A sweeping slate of proposed ship retirements that would take nine littoral combat ships offline also would end the career of two unconventional seabasing vessels that have less than a decade in service.

But Marine Corps seabasing is far from a failed concept, current and former Marine officials said, and similar ships remaining in service are poised to take on new missions ― including support of unmanned surface vessels ― in the near future.

The recently released fiscal 2023 defense budget proposal calls for the retirement of both the Navy’s expeditionary transfer docks: the Montford Point and John Glenn. Initially called mobile landing platforms, these ships were based on civilian Alaska-class oil tankers and designed to fill a gap left by a scarcity of pricey amphibious warships.

With a flat, submersible center deck, the expeditionary transfer docks could stage and transfer Marine Corps equipment and launch it shoreward aboard landing craft air cushion hovercraft; the ships were sometimes called a pier at sea.

At $500 million apiece, it was a cheap buy, but had significant limitations from the outset: they weren’t cleared to conduct skin-to-skin moorings with military sealift vessels to transfer equipment in wave swells above three feet. And the payload, fuel capacity and accommodation space dramatically were reduced from original plans in order to cut costs.

That made the expeditionary transfer docks more challenging to use and also more risky.

The Montford Point made a 2016 appearance at the South Korean maritime exercise Ssang Yong, but the ships have otherwise kept a low profile.

“We are not fighting to keep the [ESDs],” Shon Brodie, head of the Marine Corps’ Maritime Expeditionary Warfare Division, told Marine Corps Times. “And it’s not because we don’t see that they have value. It’s just simply a list of prioritization ― we want to make sure that we can maintain the number of L-class amphibious warfare ships we need.”

But a seabasing sibling, the expeditionary mobile base, or ESB, has gotten a much better reception. Like the expeditionary transfer docks the expeditionary mobile base is based on a commercial tanker, but it’s equipped with a helicopter hangar and support facilities and below-deck storage for noncombat missions such as humanitarian assistance and disaster relief. In 2017, the expeditionary mobile base Lewis B. Puller, the first purpose-built ship of the class, formally was commissioned into the Navy.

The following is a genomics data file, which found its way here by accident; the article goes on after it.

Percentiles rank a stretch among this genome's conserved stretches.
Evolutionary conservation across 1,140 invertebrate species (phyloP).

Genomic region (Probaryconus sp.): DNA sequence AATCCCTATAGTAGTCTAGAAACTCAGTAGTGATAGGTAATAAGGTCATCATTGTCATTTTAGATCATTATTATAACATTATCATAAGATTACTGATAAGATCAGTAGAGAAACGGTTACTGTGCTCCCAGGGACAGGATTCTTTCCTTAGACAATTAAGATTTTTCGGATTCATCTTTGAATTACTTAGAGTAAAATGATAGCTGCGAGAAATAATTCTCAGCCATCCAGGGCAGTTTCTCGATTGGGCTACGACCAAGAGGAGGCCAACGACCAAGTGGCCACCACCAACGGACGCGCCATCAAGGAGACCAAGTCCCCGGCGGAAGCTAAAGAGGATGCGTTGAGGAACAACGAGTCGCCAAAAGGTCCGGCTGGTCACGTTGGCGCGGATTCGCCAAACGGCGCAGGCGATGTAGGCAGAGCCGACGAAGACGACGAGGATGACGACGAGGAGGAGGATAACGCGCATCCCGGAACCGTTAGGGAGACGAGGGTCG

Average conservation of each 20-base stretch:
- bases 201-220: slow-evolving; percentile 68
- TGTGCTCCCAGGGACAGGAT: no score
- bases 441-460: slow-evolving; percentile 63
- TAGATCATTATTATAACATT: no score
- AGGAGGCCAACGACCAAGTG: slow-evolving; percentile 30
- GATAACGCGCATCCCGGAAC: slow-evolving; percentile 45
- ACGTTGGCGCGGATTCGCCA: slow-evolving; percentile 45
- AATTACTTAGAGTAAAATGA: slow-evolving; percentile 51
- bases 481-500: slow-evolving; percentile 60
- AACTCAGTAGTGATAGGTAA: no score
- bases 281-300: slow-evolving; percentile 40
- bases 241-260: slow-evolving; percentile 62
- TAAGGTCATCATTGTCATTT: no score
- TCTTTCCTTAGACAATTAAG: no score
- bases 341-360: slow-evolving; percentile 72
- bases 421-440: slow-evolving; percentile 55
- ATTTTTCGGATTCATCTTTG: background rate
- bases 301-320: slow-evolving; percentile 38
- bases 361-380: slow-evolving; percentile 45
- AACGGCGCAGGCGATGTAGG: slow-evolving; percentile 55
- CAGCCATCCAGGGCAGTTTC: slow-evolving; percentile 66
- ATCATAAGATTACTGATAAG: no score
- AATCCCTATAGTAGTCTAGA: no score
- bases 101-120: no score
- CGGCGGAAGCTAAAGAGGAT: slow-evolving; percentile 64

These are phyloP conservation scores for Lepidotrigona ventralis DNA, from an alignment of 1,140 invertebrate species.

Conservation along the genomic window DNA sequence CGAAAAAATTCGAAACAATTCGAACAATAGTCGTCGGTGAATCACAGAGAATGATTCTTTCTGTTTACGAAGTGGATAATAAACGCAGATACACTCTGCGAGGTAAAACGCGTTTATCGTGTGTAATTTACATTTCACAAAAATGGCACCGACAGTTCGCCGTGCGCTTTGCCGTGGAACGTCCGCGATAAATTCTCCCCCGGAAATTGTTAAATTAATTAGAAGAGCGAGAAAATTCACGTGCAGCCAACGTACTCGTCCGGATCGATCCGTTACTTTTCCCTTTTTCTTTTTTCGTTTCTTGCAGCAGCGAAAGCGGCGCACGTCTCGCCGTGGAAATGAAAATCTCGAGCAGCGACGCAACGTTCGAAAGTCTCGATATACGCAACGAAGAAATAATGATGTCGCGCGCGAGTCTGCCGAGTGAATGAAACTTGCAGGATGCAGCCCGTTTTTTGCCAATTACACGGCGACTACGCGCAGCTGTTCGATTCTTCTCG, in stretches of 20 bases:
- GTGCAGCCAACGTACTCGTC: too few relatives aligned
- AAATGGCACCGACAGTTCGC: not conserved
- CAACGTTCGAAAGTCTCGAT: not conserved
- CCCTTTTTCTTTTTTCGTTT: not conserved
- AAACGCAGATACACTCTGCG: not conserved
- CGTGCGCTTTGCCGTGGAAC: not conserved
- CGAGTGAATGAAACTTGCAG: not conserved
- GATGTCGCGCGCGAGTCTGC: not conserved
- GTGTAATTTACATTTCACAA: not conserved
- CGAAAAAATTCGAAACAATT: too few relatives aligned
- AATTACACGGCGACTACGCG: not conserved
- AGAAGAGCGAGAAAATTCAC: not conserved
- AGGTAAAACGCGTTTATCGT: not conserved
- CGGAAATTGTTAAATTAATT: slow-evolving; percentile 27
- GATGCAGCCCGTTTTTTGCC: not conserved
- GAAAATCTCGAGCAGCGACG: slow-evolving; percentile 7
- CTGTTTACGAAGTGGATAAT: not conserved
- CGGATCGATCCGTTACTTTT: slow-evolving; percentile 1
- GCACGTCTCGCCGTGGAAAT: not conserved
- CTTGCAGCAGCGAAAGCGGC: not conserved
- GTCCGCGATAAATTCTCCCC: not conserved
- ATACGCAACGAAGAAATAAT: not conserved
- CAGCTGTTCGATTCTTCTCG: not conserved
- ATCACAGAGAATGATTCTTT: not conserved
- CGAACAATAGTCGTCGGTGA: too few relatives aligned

Expeditionary mobile bases “have proven that they have tremendous value,” Brodie said. “We’re able to put those ships into positions where we are not able to keep a Marine expeditionary unit or amphibious ready group all the time. So special operations forces love the ESB, and they just have tremendous utility as well.”

The Navy and Marines like to keep the Puller in the U.S. 5th Fleet, staging additional equipment and aviation ― CH-53 Super Stallions or MV-22 Ospreys ― in the Persian Gulf. Other expeditionary mobile base ships, Brodie said, have navigated around the continent of Africa, transited the Suez canal and done stints in the Mediterranean, where the Marine Corps has long wanted to keep a Marine expeditionary unit.

In support of the Force Design 2030 concept, the expeditionary sea base is poised to pick up a new mission, Brodie said: escort ship for the Marines’ future long range unmanned surface vessel. Set to be autonomous and optionally manned, the long range unmanned surface vessel will be used to launch loitering munitions, or kamikaze drones, at sea- and land-based targets. And, Brodie said, it will need a “tender” ship at times for monitoring and maintenance.

“We need to start thinking about the ESB as an unmanned systems tender, because these unmanned systems may have great range,” Brodie said. “It would be good for us to have a sea base for unmanned systems, just like we have a sea base for manned systems.”

Experimentation to that end is likely to begin in 2023, Brodie said.

He acknowledged that taxpayers might find it “hard to swallow” that the Navy was mothballing $1 billion worth of nearly new seabasing ships, but said the retiring expeditionary transfer docks had helped to prove the effectiveness of the seabasing concept and the value of a less-exquisite, cost-effective platform for certain amphibious operations.

The concept, Brodie said, is key to the Marine Corps’ future plans and strategy.

“I want a ship that helps me sustain the standing force,” he said. “And it has the ability to provide that sustainment, because it is a warehouse at sea.”

Not everyone is convinced it’s time for the expeditionary transfer docks to go, though.

Jim Strock, a former director of the Marine Corps Seabasing Division and now an independent consultant on maritime issues, said the 200 foot to 400 foot light amphibious warships the Corps wants to help Marines move around the littorals could use a heavy-lift platform for transport.

“The ESDs, with some modification to the ballast pumping systems, are easily repurposed as heavy-lift ships,” Strock said. “They could pick up a [Navy destroyer] if you wanted to. They’ve got a heavy-lift capacity … that should not go unexploited.”

It’s not yet clear if Congress will allow the Navy to retire the Montford Point and the John Glenn or find money in the budget to keep them in service.

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